SQL Community

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Back in my early days as a database administrator, almost 16 years ago, I happened upon a web site called SQL Server Central. Because I found so many useful articles and forum posts, the site was open in my browser at work every single day. It was a great source of information, and eventually, I found that I was developing “friendships” with some of the other forum members, even though this was before the days of the social media we have today. There was a nice sense of comradery as people tried to help each other.

A couple of years later, my manager allowed me to attend PASS Summit in Seattle. I didn’t quite connect with many people that year, but I learned a lot. Since the experience was worthwhile, my manager agreed to send me again the next year. This was the year that really changed both my career and life because of a couple of professional development sessions. One encouraged me to become a volunteer with PASS. The other encouraged me to begin writing and speaking. That was the year that I became part of the community, what we now call #sqlfamily.

Just like a regular family, sometimes we don’t get along, and sometimes we fight amongst ourselves. But, generally, I believe that most of us care about each other. We are always willing to help each other, be that by providing a technical answer or donating towards a fundraising goal. The hardest part is when we must mourn the loss one of our members who has left this earth.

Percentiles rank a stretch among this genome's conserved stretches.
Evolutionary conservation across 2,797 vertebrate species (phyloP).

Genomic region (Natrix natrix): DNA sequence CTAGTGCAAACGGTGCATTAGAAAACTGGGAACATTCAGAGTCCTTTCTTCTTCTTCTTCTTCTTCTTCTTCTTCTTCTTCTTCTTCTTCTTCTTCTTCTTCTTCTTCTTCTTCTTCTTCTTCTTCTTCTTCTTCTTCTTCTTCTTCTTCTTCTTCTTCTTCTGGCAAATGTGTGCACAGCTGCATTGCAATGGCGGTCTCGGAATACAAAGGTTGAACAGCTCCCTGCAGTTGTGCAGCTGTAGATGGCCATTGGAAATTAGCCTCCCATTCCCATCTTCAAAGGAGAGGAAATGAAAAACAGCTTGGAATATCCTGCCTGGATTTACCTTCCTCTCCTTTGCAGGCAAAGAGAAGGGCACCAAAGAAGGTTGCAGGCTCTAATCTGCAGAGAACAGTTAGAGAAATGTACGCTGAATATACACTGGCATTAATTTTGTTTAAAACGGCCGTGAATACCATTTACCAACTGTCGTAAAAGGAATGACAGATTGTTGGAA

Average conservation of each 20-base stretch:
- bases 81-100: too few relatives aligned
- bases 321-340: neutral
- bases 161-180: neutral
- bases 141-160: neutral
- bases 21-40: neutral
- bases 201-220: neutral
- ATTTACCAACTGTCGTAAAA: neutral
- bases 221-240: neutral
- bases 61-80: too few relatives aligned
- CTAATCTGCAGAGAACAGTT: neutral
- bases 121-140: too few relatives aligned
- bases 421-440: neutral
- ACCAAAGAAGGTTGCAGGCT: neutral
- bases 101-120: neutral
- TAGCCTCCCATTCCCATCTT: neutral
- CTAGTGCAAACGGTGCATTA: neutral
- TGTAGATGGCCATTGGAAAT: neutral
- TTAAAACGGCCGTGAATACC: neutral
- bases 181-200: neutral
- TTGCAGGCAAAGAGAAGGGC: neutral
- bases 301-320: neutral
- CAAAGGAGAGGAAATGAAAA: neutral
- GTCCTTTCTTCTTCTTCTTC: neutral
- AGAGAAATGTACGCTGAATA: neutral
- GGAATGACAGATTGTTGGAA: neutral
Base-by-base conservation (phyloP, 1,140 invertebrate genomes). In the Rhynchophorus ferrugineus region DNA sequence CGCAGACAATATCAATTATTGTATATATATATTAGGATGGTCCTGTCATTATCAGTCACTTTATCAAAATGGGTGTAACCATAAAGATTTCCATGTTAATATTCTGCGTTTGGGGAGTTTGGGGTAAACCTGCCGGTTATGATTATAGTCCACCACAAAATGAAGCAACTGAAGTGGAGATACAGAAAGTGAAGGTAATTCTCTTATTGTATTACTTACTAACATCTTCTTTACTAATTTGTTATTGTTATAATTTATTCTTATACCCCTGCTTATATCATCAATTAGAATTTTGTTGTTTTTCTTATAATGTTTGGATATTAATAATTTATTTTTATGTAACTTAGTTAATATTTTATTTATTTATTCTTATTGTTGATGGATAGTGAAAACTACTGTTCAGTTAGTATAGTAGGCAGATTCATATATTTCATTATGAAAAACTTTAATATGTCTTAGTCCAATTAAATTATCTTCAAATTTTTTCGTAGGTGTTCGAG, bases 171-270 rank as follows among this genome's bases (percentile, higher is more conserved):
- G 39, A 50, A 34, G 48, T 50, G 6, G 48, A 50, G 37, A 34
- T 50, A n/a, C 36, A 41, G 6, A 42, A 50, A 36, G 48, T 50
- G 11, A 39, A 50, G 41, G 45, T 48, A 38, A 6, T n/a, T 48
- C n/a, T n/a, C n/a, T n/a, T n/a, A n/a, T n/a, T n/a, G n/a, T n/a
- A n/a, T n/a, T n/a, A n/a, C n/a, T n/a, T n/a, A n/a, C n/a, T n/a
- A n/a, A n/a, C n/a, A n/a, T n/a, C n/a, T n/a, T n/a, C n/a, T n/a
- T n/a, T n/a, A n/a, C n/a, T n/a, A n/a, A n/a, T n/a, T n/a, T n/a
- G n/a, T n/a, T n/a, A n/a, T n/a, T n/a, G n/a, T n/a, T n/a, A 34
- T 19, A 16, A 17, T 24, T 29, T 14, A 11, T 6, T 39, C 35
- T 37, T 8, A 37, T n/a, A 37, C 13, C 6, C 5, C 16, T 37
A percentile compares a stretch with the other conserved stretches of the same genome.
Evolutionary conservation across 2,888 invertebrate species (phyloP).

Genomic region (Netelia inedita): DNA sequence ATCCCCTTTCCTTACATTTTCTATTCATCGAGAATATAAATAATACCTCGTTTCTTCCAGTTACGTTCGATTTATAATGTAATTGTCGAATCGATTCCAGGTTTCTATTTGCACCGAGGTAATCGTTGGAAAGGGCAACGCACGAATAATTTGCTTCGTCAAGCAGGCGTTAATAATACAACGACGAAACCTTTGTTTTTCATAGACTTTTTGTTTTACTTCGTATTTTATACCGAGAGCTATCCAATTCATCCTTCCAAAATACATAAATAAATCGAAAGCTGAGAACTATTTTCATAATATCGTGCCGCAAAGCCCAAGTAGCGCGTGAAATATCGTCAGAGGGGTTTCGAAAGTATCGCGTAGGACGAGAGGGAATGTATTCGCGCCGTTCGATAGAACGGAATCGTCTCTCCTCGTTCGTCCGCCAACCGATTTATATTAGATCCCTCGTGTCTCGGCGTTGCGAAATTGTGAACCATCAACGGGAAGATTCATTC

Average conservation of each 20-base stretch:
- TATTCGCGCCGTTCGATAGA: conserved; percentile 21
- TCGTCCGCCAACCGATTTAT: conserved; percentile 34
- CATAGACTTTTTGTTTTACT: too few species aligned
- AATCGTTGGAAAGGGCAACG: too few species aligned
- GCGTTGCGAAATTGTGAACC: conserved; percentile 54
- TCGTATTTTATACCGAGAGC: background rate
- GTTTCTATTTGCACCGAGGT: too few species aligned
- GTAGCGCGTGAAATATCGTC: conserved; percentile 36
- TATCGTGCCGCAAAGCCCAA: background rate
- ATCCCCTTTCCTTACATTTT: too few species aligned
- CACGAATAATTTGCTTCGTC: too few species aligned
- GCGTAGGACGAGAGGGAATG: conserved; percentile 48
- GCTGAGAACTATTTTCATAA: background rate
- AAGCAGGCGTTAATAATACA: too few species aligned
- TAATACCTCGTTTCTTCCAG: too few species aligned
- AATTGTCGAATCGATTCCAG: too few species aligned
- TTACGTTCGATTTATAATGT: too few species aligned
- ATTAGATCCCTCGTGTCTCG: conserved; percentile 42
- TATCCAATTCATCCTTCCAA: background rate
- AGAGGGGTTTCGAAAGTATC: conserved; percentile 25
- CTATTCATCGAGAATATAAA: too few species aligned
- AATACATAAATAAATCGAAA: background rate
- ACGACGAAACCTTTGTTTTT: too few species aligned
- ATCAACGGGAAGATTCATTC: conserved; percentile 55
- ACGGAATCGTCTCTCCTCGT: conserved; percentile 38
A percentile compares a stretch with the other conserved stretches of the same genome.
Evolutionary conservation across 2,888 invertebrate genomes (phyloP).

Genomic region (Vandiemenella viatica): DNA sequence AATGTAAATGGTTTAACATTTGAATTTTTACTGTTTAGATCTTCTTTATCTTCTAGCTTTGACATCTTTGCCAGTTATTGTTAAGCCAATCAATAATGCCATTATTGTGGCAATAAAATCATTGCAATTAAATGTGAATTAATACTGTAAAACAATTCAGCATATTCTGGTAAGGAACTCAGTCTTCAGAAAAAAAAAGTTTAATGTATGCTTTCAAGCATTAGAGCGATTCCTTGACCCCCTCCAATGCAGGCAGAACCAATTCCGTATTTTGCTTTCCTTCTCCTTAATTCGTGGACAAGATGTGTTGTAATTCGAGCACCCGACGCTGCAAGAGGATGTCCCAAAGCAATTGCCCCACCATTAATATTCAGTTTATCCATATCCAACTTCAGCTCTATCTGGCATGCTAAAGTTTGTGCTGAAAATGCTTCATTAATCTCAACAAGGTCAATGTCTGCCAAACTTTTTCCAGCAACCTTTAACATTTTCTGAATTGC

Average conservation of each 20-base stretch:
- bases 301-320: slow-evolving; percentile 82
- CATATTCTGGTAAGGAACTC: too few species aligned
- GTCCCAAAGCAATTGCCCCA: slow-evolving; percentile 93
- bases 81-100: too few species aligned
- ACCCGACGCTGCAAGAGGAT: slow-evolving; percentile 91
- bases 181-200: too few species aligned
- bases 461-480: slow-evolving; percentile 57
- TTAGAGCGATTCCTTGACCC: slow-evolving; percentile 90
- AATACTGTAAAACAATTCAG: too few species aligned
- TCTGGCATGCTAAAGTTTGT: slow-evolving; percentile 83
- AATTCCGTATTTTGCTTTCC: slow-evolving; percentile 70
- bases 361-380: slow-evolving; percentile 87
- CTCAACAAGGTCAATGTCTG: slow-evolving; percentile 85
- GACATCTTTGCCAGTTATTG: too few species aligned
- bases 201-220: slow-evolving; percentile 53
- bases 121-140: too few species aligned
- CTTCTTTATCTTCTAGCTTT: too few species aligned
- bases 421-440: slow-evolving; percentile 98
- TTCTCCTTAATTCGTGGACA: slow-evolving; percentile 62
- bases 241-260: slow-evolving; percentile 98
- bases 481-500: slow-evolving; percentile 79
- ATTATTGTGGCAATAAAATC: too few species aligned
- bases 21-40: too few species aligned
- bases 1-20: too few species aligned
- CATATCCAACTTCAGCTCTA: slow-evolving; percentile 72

Events like PASS Summit and SQL Saturday have helped make the data platform community what it is today, but there have been several trends started at PASS Summit that have helped people get to know each other and build that sense of community. One of the trends is the wearing of kilts at PASS Summit and other SQL events. My colleague at Redgate, Grant Fritchey, began the tradition back in 2009. Each year, increasing numbers of #sqlkilts are worn on day two of PASS Summit.  

I must take credit for starting the second trend, #sqlkaraoke. I invited a friend to visit a karaoke bar, Seattle’s Bush Garden, with me in 2006. Four of us attended karaoke that first night, but it within a couple of years, we would go with thirty or more people. Twelve years later, entire bars are booked for karaoke parties at PASS Summit. And don’t worry if you are not inspired to get up and sing, you can just enjoy watching everyone else.

In addition to kilts and karaoke, #sqlfamily members also run, pray, take photos, visit museums, ride roller coasters, ski, hike, and more together. Most people attend events to learn from the sessions, but connecting through other fun activities is probably just as valuable.

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